Return to Table of Contents

Public Policy Analysis & Opinion

Imprudence and roosting vultures

State regulators will have a tough time explaining themselves before the new Congress

By Kevin P. Hennosy

The year 2008 was truly an annus horribilis for state insurance regulation. The year 2009 does not look much more promising. Congress appears to be preparing to hold hearings aimed at restoring a regulated and confident financial services sector, and state insurance regulators are in a very weak position to negotiate.

As 2008 came to an end, the National Association of Insurance Commissioners (NAIC) sat in a state of collective and stunned silence. It was like one of those Looney Tunes cartoons, where the character knows something bad is about to happen, so it stays still with an uncomfortable look on its face while the audience hears a low rumble and twisting wood in the background. Only one phrase could forestall the coming disaster for insurance regulators: Th Th Th That’s all Folks!

Market regulation

The year 2008 began with a controversy over whether or not the NAIC would collect an aggressively expanded swath of market data for the purpose of statistical analysis. The market data proposal would result in a material and powerful increase of regulation of the insurance marketplace, and there are significant and powerful enemies of that improvement.

The property/casualty sector fought this proposal from its inception. This statistical analysis of market data would play a mirror role to what has been done in financial solvency regulation for nearly 40 years.

Until recent years when state officials weakened the solvency surveillance framework in the hope of maintaining political support in the insurance sector for state regulation, the use of statistical analysis to identify insurers facing financial problems had improved state regulators’ ability to target and respond to trouble.

The expanded data filing program would facilitate an early warning system to identify market problems, before newspapers and plaintiff’s lawyers could become involved. More important, regulators could respond before ethical companies would lose market advantage to unethical companies.

The proposal would begin to build a framework to identify uniform elements of market data that would allow the NAIC to produce reports for regulators’ consideration. The reports would show where a company landed outside of statistical norms for the industry—thereby targeting that anomaly for a higher level of review. Anomalies might be easily explainable and even demonstrate a positive aspect of the company’s operations, but they might also identify a problem area where regulators could target attention.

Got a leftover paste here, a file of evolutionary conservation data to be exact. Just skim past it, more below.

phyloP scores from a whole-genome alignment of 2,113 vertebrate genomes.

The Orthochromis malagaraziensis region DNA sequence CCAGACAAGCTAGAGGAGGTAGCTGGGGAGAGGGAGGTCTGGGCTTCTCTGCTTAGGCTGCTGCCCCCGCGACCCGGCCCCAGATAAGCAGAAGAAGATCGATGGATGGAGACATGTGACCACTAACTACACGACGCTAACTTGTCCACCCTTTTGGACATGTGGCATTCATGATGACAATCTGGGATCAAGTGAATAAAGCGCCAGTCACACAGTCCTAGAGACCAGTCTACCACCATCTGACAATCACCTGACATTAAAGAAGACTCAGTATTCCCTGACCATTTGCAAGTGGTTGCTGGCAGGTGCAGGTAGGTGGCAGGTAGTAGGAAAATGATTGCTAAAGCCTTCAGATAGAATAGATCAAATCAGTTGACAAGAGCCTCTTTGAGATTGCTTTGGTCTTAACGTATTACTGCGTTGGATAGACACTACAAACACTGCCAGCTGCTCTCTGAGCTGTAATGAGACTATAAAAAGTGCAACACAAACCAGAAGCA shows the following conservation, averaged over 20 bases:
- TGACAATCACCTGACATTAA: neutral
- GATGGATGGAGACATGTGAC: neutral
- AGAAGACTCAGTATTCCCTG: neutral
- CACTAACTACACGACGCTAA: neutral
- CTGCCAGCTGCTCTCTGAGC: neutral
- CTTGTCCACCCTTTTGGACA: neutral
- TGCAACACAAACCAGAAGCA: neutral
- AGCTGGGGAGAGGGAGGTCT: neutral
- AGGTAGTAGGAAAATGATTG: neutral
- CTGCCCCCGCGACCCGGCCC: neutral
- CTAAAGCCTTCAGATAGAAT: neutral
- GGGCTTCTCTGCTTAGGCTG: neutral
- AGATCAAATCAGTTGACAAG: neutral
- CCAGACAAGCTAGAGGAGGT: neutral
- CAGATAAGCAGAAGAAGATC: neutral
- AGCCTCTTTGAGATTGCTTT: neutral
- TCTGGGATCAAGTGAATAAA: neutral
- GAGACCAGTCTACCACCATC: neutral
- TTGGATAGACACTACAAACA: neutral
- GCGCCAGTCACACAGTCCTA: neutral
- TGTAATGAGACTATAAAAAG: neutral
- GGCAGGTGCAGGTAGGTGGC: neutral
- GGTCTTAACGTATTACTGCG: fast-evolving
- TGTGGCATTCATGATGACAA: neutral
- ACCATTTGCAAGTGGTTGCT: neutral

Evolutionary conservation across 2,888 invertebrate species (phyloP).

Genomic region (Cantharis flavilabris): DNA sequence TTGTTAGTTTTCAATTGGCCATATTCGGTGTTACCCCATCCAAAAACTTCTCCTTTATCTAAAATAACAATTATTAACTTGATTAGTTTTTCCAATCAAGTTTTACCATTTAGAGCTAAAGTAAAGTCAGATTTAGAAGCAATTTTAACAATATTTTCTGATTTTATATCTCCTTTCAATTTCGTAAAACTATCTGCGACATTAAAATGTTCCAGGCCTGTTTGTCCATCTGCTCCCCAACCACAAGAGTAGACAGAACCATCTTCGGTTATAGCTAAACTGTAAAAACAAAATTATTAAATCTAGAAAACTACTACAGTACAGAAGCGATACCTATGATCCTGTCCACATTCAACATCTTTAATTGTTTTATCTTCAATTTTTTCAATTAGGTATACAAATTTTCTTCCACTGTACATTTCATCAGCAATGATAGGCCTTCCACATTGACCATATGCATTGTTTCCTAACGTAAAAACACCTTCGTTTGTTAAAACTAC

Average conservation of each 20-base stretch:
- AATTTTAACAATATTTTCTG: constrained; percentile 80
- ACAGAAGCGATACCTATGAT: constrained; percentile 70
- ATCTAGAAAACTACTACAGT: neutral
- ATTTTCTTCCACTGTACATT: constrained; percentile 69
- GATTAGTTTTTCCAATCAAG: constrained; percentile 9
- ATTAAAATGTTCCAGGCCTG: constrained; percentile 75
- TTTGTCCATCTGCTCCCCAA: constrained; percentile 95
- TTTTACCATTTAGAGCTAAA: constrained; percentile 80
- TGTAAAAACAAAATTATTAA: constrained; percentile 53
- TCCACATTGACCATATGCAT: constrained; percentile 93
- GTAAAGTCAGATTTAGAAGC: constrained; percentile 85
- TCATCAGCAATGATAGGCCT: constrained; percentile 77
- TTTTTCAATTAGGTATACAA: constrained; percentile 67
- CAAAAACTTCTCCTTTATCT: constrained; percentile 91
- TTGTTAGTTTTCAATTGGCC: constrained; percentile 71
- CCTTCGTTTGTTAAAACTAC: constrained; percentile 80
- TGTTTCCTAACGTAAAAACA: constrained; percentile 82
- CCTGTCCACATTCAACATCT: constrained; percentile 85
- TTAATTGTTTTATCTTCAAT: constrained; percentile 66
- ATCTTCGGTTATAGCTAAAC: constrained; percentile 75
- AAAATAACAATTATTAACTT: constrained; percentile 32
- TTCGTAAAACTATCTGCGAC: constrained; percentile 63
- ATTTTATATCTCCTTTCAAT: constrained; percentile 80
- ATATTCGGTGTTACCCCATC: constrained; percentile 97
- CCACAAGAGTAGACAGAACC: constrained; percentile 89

This approach to statistical analysis would actually reduce the cost of regulation to individual insurers. It would negate the need for routine and comprehensive market conduct examinations that theoretically serve as the backbone of the insurance regulation as required under the McCarran-Ferguson Act.

Of course, theory is not reality. In reality, the states have not attempted to regulate the market activity of insurers as envisioned by the drafters of McCarran-Ferguson, which was written to replace Antitrust Law and Federal Trade Commission oversight at the state level.

State officials have not tried to live up to that statutory standard since the 1950s. When it comes to market regulation, newspaper headlines have more to do with whether or not an insurer receives a visit from market conduct examiners than any regular application of state law.

Furthermore, the vague nature of the NAIC’s legal standing remains a strong impediment to passage of the market data initiative. Industry advocates fear that once the NAIC takes possession of the market data it will become subject to disclosure through the courts.

Regulators argue that the NAIC is not a public entity so it cannot be forced to disclose the data it holds through any jurisdiction’s Freedom of Information Act. Yet, when it suits the association’s purposes, the NAIC claims public standing—such as when it refuses to file standard financial disclosure statements with the Internal Revenue Service (IRS).

And if the NAIC is right and is not an instrumentality of the states (which means it has a whole lot of explaining to do to the IRS), then taking control and compiling industrywide market data could raise liability questions under Federal Antitrust Law.

Many NAIC observers believe that the association’s formerly entrenched executive vice president was fired last summer in response to push back from trade associations and major insurers who opposed the project.

As this edition of Rough Notes went to press, the NAIC had not met for its 2008 Winter National Meeting where it planned to give final consideration to the market data proposal; however, conventional wisdom prior to that meeting held that insurers had the votes to stop that from happening.

Insurance regulators often repeated the lie that their primary charge was to regulate for solvency. If one reads the McCarran-Ferguson Act, it is clear that the states are charged with regulating the market activities of insurers. That means that the states must regulate for solvency, so that insurance consumers are not defrauded; however, the primary charge given to the states is to replace federal antitrust and fair trade oversight.

Yet for all the much-repeated reverence for financial solvency oversight, state officials have worked feverishly to remove solvency regulation since the mid-1990s. Regulatory oversight was either eliminated or transferred to private entities that any reasonable person would know could not do the job.

The insurance regulatory system suffered another body blow when federal officials found that the “world’s largest insurer” was just a house of cards. Yes, I am aware that the trade association talking points always stress that the holding company is broke but the insurance companies are sound. But let’s “be real” for a change.

The argument that the holding company is broke reminds me of the old Will Rogers observation: “A holding company is a thing where you hand an accomplice the goods while the policeman searches you.”